A very hot and sweaty greeting to our volunteers! I am not used to writing blogs of this nature and this is only my 2ndone! I could never compete with John’s wit!
Our position as Ecological Managers of this section of the Greater Kruger National Park was secured for another year following the annual general meeting in August. As if we do not have enough work to do….we have now taken over the entire management burden of the OlifantsWest Section. This includes the administration function, infrastructure and staff management as well as the security and anti-poaching. This has placed a massive burden on our resources and poor old John will never get that elusive girlfriend at this rate!
We still do not accept any financial benefits from the management body and will continue to follow this principle until we feel comfortable that the budget is not padded from the proceeds of commercial hunting. I mention this as the SAVANNA Project and all of our activities are funded and managed solely from volunteers passing through our camp! We have also been lucky to receive a few substantial donations from Pennies for Ellies, founded around our camp-fire and managed by Vivian Burns! With this money we have managed to repair our ailing vehicles and fund a few aspects of our research on elephants. Ezulwini Lodges continue to support our efforts and Pondoro lodge, owned and managed by Robbie Prehn, “donated” a fantastic land rover to our fleet! This vehicle has been named “Spartacus” as it seems to be indestructible and looks very tough!
We seem to have generated a massive following on the reserve and have gained much support. Our biggest flaw remains our communications with the outside world and we miss opportunities to contribute to the broader management of the Kruger Park because we struggle to access internet and proper office facilities most of the time! Be that as it may, we continue to invest money into up-grading power supplies and computer gadgets!
Some interesting things that have been noted in the past quarter include the rhino poaching that has gripped our Province and we initiated a preventative operational plan to avert disaster in our little patch of the savannah. So far, so good! We have not lost one of our rhino yet but our resources are now stretched to the maximum and our trackers and anti-poaching vehicle needs rest! How long can we keep it up??!!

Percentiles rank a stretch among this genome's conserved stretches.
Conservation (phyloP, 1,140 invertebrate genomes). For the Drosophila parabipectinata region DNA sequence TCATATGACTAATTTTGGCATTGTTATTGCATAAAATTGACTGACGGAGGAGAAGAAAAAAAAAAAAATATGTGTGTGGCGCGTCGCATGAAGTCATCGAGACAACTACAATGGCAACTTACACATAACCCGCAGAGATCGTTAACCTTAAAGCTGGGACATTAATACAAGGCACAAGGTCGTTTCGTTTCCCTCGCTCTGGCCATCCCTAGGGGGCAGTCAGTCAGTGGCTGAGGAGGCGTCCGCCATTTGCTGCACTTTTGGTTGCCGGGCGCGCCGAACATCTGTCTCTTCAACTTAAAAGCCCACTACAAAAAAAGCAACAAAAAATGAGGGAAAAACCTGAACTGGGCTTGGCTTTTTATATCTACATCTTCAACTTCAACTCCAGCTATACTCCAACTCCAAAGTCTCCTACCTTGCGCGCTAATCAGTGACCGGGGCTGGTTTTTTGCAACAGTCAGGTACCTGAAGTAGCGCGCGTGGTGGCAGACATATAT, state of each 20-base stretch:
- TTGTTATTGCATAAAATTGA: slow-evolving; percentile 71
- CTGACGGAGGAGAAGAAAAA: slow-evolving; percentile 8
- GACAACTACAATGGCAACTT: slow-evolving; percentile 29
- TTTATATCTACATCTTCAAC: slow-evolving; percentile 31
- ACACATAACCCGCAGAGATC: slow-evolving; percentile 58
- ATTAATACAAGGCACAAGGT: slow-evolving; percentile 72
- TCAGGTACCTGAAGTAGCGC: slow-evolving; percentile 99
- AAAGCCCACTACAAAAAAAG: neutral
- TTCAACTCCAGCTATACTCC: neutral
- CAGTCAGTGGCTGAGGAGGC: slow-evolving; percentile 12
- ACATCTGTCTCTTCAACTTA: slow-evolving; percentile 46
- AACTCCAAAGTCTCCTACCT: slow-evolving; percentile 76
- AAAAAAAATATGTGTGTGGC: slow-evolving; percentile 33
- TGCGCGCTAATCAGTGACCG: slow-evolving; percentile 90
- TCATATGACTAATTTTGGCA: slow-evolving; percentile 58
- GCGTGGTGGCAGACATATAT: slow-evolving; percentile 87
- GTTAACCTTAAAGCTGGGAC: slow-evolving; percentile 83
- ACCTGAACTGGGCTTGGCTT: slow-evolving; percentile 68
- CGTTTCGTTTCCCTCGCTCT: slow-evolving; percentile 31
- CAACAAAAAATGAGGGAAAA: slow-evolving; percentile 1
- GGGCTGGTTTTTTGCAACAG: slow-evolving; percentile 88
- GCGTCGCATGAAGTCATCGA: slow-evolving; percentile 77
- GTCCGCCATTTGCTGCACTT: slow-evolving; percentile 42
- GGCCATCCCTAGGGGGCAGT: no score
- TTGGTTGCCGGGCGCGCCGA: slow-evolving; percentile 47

One of the elephants that our project helped to collar was tracked and found after the collar failed. We have now confirmed that the animal is alive and well and the collar will be replaced shortly. Our colleagues from the Save the Elephants are coordinating with the manufacturers of the radio-satellite collar and we look forward to replacing the collar.
Elephants have escaped out of the western boundary fence again and we have found that they move under the bridge on the Olifants River! We managed to convince the government authorities to allow them a chance to move back in and that should they be within range, we would rise money for a helicopter to chase them back inside! So far, we know of nine animals that have moved out of the Kruger in our section. They are now in farm lands and although we have approached the farmers and been assured of their co-operation, I am not optimistic.
Our anti-poaching efforts have yielded a few major breakthroughs in the reserve and several internal workers have been arrested and fired as a result of our efforts. We have collected a massive number of snares and developed a strategy to ensure that these unselective weapons of mass destruction are not employed with success in our area. We have closed many windows of opportunity for the subsistence poacher and must just keep the pressure on!
Our data-capture regime is sill ticking over and work begins this month in earnest! The poor volunteers that join the project at this time of the year are in for a lot of hard work. Apart from the routine work, we now embark on vegetation surveys, starting with grass biomass,and then the animal census begins. These are long hours in land rovers and measuring grasses! Call me sadistic, but I enjoy it! Our data-bases have become invaluable now as we have several years’ worth of data and have developed a standardized reporting regime to streamline our advice to the decision-makers. Already we have indicated the value of our work when the senior decision makers ask our advice on issues ranging from predator dynamics to water-point management.
I should mention that the mongoose, Evil Eva, is still alive and kicking……..as is the bloody honey badger that raids our kitchen almost every night for the past three years!
We have discovered a new pride of lions in the eastern section and this small pride of five animals has visited Paradise Camp recently. We often hear them serenading us all through the night as they attempt to establish a territory here.
On the home-front, our brows and graze biomass is looking very good still, even at this late period in the year and I am sure that we will have sufficient primary production for the remainder of the winter season. The water resources have also held out although some of the hippos have started to move around. It will be interesting to compare the standing crop biomass data with last year, as we enjoyed a spectacular rain season last summer.
As a result, the animals are looking good and we still see huge herds of buffalo grazing in our section.